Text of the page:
A business entity that is treated as a “flow-through” for income tax purposes enjoys the benefit of a single level of tax – the entity itself is typically not subject to tax on its net income; rather, that income “flows through” to the entity’s owners, who then report it on their own income tax returns. This flow-through treatment occurs whether or not the entity has made a distribution to its owners. For that reason, partnership/LLC agreements and “S” corporation shareholder agreements often provide for so-called “tax distributions,” meaning that the entity will distribute, on an annual or quarterly basis, enough cash to enable its owners to satisfy their income tax liabilities attributable to their share of the entity’s income that is flowed-through to them.
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According to statistical data released by the IRS earlier this year, the examination rate for partnership tax returns has been increasing significantly over the last couple of years; of course, this includes returns filed by LLCs that are treated as partnerships for Federal income tax purposes. This should come as no surprise given the significant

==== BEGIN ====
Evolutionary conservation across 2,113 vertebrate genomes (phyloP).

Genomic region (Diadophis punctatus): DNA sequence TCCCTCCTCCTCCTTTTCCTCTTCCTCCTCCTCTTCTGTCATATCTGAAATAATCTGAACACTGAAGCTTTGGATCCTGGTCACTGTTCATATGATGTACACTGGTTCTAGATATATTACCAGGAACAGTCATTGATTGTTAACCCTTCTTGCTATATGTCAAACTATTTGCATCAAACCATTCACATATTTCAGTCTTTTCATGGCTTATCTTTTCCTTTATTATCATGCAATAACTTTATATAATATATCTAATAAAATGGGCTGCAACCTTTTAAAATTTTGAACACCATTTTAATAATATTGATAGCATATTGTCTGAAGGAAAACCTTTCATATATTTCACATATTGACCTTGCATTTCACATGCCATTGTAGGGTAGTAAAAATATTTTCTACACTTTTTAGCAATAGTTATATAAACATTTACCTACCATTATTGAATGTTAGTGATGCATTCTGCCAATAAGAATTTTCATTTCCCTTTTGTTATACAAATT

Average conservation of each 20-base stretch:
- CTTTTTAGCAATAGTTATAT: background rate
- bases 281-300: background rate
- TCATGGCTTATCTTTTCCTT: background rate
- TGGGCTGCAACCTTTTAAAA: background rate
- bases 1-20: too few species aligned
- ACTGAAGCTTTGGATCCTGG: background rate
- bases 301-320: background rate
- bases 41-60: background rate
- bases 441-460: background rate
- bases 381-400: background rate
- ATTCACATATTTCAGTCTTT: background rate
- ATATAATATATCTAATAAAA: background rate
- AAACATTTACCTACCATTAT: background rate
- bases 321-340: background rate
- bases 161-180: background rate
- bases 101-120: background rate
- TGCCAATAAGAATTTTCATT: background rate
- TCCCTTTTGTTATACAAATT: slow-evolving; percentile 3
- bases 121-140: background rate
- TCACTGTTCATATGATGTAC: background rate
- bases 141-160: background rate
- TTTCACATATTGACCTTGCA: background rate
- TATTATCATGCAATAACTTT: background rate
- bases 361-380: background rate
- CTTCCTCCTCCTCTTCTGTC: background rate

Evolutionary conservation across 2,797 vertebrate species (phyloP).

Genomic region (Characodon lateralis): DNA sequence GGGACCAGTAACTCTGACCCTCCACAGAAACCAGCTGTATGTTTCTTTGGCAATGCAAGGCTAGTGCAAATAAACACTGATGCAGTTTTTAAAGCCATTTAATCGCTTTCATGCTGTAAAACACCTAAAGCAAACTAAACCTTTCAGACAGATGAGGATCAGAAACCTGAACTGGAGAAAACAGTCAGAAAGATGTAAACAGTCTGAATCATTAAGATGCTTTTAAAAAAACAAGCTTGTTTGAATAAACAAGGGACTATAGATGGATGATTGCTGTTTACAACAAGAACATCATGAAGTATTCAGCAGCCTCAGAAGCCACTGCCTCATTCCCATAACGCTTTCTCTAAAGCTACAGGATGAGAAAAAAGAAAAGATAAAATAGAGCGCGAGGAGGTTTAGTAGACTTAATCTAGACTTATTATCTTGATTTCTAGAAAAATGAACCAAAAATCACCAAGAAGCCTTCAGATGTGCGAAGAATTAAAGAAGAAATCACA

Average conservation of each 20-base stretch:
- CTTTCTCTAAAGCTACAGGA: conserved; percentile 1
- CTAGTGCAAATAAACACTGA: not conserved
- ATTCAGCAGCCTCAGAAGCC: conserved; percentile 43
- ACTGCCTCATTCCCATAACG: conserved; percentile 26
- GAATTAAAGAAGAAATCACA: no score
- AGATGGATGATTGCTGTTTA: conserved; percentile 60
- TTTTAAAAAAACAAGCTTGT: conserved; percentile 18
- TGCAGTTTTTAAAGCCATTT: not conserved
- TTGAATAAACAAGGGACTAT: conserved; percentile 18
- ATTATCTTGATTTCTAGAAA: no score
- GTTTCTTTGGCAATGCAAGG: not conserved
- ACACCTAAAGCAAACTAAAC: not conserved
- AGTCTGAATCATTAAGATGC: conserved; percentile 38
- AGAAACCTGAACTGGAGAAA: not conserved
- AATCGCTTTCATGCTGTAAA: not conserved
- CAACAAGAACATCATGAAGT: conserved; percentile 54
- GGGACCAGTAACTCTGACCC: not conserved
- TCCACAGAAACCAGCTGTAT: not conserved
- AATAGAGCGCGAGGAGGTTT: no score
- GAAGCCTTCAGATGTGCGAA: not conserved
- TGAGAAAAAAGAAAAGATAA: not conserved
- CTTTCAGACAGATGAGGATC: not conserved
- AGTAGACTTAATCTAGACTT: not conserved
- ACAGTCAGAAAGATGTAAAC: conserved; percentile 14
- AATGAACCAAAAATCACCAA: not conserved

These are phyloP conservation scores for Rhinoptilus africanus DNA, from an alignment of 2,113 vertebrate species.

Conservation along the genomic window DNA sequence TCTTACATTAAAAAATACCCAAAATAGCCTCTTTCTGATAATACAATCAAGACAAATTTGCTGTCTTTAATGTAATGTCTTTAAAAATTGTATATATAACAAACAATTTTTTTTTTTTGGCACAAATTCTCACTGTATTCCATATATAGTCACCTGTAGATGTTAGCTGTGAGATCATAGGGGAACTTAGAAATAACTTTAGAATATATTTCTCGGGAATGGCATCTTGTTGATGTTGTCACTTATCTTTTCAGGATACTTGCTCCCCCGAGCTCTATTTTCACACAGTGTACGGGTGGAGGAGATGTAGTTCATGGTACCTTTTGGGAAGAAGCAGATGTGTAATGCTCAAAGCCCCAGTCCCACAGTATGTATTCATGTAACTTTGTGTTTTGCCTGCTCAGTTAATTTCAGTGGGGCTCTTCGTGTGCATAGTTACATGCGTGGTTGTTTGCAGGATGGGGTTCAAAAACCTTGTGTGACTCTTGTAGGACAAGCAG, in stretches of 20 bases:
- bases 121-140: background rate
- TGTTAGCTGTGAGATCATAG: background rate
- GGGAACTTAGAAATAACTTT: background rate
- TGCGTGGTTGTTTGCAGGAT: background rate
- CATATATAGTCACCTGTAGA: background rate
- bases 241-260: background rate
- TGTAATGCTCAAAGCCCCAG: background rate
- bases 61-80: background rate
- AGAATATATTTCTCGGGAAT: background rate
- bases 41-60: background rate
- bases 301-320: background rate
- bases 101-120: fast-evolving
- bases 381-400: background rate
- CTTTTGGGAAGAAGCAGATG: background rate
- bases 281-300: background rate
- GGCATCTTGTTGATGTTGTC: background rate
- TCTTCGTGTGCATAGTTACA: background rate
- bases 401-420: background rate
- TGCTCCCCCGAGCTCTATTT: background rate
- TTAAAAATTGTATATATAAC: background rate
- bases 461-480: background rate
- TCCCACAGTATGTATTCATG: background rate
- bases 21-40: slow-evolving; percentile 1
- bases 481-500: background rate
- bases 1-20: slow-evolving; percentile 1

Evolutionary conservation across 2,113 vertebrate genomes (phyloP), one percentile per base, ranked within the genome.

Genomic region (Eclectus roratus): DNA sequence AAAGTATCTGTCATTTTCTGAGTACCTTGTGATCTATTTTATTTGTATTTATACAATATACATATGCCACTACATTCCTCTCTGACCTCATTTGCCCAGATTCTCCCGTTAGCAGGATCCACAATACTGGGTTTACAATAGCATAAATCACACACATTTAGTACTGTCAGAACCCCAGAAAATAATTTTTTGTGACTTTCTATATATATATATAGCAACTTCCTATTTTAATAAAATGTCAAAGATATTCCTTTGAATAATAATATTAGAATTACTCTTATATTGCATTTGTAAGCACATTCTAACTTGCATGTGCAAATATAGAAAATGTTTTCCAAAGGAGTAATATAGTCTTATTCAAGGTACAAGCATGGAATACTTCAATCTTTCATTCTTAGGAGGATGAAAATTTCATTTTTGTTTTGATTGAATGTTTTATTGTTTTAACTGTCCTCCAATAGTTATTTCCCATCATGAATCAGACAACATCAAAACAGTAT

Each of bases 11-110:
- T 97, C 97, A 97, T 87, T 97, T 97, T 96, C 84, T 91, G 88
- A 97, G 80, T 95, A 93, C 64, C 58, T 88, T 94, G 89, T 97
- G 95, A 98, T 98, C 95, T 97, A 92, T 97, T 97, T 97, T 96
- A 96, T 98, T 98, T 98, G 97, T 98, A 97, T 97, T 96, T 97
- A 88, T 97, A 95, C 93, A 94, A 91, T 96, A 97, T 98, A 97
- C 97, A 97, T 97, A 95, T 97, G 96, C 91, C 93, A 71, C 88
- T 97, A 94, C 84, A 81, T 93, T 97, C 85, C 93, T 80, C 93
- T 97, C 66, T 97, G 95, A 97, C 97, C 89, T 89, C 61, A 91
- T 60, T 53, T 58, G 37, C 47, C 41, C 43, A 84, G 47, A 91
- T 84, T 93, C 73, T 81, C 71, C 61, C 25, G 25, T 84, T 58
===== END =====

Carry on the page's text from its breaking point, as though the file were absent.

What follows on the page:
Business Owners & Employment Taxes

In general, self-employed individuals are subject to employment taxes on their net earnings from self-employment.

The wages paid to individuals who are non-owner-employees of a business are subject to employment taxes regardless of how the business is organized.

The shareholders of a corporation are not subject to employment taxes in